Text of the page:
Hamlet, we recall, reminded the players visiting Elsinore that the theater’s job is to reflect “the very age and body of the time.” Times being what they are, it’s no surprise that quite a number of shows this summer do just that. The schedule in the Valley and Berkshires is full of plays that echo today’s headlines or find new, or persistent, topicality.
Williamstown Theatre Festival takes the lead in its four-play season of world premieres on the intimate Nikos Stage. Each show enjoys a two-week maiden voyage beginning June 26.
First comes A Human Being, of a Sort, by Jonathan Payne, which tells the true story of Ota Benga, a Congolese pygmy displayed in the Bronx Zoo’s Monkey House in 1906, and the black ex-convict assigned to tend him. Sylvia Khoury’s Selling Kabul is set in occupied Afghanistan, where a “collaborator” with the Americans hides out from the Taliban.
Before the Meeting, by Adam Bock, looks at a group of people in AA struggling toward sobriety through painful histories. And Sharyn Rothstein’s comedy Tell Me I’m Not Crazy revolves around a revolver and its effect on a family’s stability and purpose. The stars of these shows include André Braugher, Jane Kaczmarek and Ellen Barkin.
Another firearm, of significantly higher caliber, figures in On the Exhale, by Martin Zimmerman, whose script had a staged reading at Serious Play in February. Chester Theatre Company’s production of the one-woman play features Tara Franklin as the mother of a child murdered in a school shooting, whose furious grief turns into an obsession involving the killer’s weapon of choice (July 25-August 4).
The Chester season also includes a ghostly romcom rooted in an immigration story, Now Circa Then, by Carly Mensch (July 4-14). It’s set in New York’s Lower East Side Tenement Museum, where a pair of living-history reenactors find themselves subtly haunted by the 1890s immigrant couple they are portraying.
New Century Theatre closes its comeback season with Lee Blessing’s smart, amiable A Walk in the Woods (at Eastworks, July 26-August 4). The two-hander was inspired by a real historical moment, when two negotiators, American and Soviet, chatted their belligerent nations toward an arms-control agreement — a timely lesson in today’s new round of nuclear brinksmanship.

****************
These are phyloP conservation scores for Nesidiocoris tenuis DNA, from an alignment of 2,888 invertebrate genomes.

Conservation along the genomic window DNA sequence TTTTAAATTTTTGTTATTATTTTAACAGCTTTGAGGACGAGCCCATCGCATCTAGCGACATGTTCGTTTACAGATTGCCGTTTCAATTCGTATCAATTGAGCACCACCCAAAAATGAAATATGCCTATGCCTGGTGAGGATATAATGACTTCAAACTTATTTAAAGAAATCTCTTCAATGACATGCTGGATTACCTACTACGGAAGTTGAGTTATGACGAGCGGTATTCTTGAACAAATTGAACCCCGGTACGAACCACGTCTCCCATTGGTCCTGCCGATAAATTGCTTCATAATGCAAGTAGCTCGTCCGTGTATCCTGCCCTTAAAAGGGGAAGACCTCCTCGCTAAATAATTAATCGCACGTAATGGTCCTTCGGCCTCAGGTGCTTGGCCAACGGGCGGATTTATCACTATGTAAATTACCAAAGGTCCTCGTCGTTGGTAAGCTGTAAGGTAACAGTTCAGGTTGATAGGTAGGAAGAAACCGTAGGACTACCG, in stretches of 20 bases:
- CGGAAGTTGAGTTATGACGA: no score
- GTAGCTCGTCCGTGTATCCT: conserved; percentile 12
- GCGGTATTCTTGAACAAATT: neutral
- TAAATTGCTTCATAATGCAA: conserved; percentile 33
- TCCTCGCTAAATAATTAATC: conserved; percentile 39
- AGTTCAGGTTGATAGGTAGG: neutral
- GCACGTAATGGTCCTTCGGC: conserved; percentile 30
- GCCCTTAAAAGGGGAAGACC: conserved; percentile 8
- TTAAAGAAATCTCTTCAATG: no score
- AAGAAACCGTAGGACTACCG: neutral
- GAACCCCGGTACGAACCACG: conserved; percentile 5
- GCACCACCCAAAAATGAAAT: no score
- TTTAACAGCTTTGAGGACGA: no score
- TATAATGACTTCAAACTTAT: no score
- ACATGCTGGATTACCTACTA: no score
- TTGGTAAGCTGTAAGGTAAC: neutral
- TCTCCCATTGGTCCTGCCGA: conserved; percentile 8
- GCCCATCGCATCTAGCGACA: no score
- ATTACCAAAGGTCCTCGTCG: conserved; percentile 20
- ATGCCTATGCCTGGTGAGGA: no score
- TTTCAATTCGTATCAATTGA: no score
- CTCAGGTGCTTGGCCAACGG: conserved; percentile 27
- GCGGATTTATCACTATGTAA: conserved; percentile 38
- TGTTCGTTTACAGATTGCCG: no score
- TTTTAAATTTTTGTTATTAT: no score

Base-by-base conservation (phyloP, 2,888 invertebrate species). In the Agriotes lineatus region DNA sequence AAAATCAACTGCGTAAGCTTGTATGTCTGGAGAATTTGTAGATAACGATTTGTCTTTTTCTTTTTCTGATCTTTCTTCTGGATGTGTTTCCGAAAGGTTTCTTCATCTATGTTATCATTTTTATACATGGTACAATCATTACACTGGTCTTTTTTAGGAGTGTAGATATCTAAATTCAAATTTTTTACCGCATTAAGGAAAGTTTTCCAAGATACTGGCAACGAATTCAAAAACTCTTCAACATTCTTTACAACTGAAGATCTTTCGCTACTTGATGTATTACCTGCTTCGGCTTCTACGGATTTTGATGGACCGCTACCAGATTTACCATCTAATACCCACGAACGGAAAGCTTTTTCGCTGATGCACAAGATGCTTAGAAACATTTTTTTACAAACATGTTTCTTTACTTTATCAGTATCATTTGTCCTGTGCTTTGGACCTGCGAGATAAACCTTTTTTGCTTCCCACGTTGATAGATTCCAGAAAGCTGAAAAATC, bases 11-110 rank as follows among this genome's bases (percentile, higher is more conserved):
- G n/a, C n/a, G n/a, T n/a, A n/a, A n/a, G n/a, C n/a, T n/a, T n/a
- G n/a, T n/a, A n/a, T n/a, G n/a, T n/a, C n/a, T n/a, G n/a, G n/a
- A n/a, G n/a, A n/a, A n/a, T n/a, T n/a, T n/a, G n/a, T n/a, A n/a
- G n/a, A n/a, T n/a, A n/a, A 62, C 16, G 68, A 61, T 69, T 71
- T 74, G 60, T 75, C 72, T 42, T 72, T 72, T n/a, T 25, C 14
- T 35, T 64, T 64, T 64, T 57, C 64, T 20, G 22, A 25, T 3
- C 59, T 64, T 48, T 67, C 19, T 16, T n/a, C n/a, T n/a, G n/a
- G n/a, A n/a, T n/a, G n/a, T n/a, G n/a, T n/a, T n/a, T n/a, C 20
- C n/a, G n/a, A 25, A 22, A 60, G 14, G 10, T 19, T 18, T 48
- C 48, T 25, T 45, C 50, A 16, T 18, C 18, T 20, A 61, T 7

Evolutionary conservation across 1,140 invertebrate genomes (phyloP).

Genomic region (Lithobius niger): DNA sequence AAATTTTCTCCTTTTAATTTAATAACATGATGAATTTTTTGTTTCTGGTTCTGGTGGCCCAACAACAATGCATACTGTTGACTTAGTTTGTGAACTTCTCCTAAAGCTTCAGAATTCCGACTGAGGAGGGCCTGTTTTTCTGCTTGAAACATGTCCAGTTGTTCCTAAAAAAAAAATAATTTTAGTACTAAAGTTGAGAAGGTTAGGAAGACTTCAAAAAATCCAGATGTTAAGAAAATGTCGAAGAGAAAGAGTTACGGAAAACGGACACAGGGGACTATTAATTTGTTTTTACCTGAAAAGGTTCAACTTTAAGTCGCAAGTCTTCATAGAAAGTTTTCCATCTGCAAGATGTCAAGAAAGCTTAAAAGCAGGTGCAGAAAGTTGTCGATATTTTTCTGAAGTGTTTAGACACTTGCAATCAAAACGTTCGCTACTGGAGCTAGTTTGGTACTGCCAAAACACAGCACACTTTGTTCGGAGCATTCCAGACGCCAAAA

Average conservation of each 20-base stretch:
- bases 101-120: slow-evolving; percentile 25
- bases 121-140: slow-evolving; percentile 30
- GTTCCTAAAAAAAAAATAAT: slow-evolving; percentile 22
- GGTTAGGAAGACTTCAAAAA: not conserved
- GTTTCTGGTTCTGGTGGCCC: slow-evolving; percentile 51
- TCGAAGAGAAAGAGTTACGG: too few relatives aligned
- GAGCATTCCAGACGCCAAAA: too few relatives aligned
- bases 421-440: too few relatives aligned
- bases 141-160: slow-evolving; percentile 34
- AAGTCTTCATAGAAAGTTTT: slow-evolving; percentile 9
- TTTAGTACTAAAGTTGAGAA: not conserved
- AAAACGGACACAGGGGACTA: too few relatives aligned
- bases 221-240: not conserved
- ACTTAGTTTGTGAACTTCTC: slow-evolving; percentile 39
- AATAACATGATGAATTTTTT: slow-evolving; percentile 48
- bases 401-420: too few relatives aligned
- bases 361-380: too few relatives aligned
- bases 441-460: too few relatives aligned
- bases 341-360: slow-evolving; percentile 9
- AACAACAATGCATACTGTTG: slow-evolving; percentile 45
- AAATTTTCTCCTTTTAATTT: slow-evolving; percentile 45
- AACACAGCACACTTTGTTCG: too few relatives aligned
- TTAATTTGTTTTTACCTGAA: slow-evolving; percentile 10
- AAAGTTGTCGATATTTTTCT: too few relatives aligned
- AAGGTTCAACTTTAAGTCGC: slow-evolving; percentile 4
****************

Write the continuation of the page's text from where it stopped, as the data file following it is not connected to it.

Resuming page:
Ghost Light Theater brings issues of pedophilia and family dysfunction to center stage in Paula Vogel’s How I Learned to Drive (July 5-13 at Gateway City Arts). In this disarmingly witty coming-of-age story, “Lil Bit” explains, with the help of a multicharacter “Greek Chorus,” how her growing up was both shadowed and assisted by her Uncle Peck, a troubling relationship that ultimately taught her how to steer her own life.
As ever, the guest artists at the Ko Festival of Performance in Amherst (July 5-August 4) draw from the well of topical issues, often refracted through personal history. These include Hillary Chaplin’s The Last Rat of Theresienstdt, about a Weimar cabaret star in a Nazi concentration camp; Debórah Eliezer’s (dis)Place[d], about her father’s life as an Iraqi refugee, Israeli spy and U.S. immigrant; and Lessons of Humanity, in which the actor/musician Samite enacts his experiences in the Ugandan civil war and as a refugee.
The non-Shakespearean portion of Shakespeare & Company’s season in Lenox explores contemporary questions of racism, external and internalized, and ecological devastation.
Lucy Kirkwood’s The Children (July 18-Aug. 18), inspired by the 2011 Fukushima disaster, finds three nuclear physicists coming to terms with a meltdown in the reactor they helped build, as well as with meltdowns in their own relationships. In Suzan-Lori Parks’ Topdog/Underdog (Aug. 13-Sept. 8)) two African-American brothers — ironically named Lincoln and Booth — tussle over their heritage, ambitions and dead-end employment choices.
In its Unicorn Theatre in Stockbridge, the Berkshire Theatre Group presents Working (July 18-August 24), the chamber musical based on Studs Terkel’s 1974 collection of interviews (subtitle: People Talk About What They Do All Day and How They Feel About What They Do) with folks from all walks of work, from the shop floor to the executive suite. Contributors to the eclectic score include Stephen Schwartz, Mary Rodgers and James Taylor.
For me, the season’s most intriguing project is Fall Springs, a whimsical musical about … fracking. The world premiere at Pittsfield’s Barrington Stage Company (August 9-31), written by Niko Tsakalakos and Peter Sinn Nachtrieb, was developed in the theater’s Musical Theatre Lab, led by William Finn. The titular town is cash-strapped but resourceful — literally. It sits atop the country’s largest deposit of “cosmetic essential oils.” The reckless extraction of this valuable resource has its cost, as the ground beneath the town begins to crumble.
Tara Franklin photo by Elizabeth Solaka
Samite photo by Sheryl Sinkow
Topdog/Underdog & The Children images
courtesy of Shakespeare & Company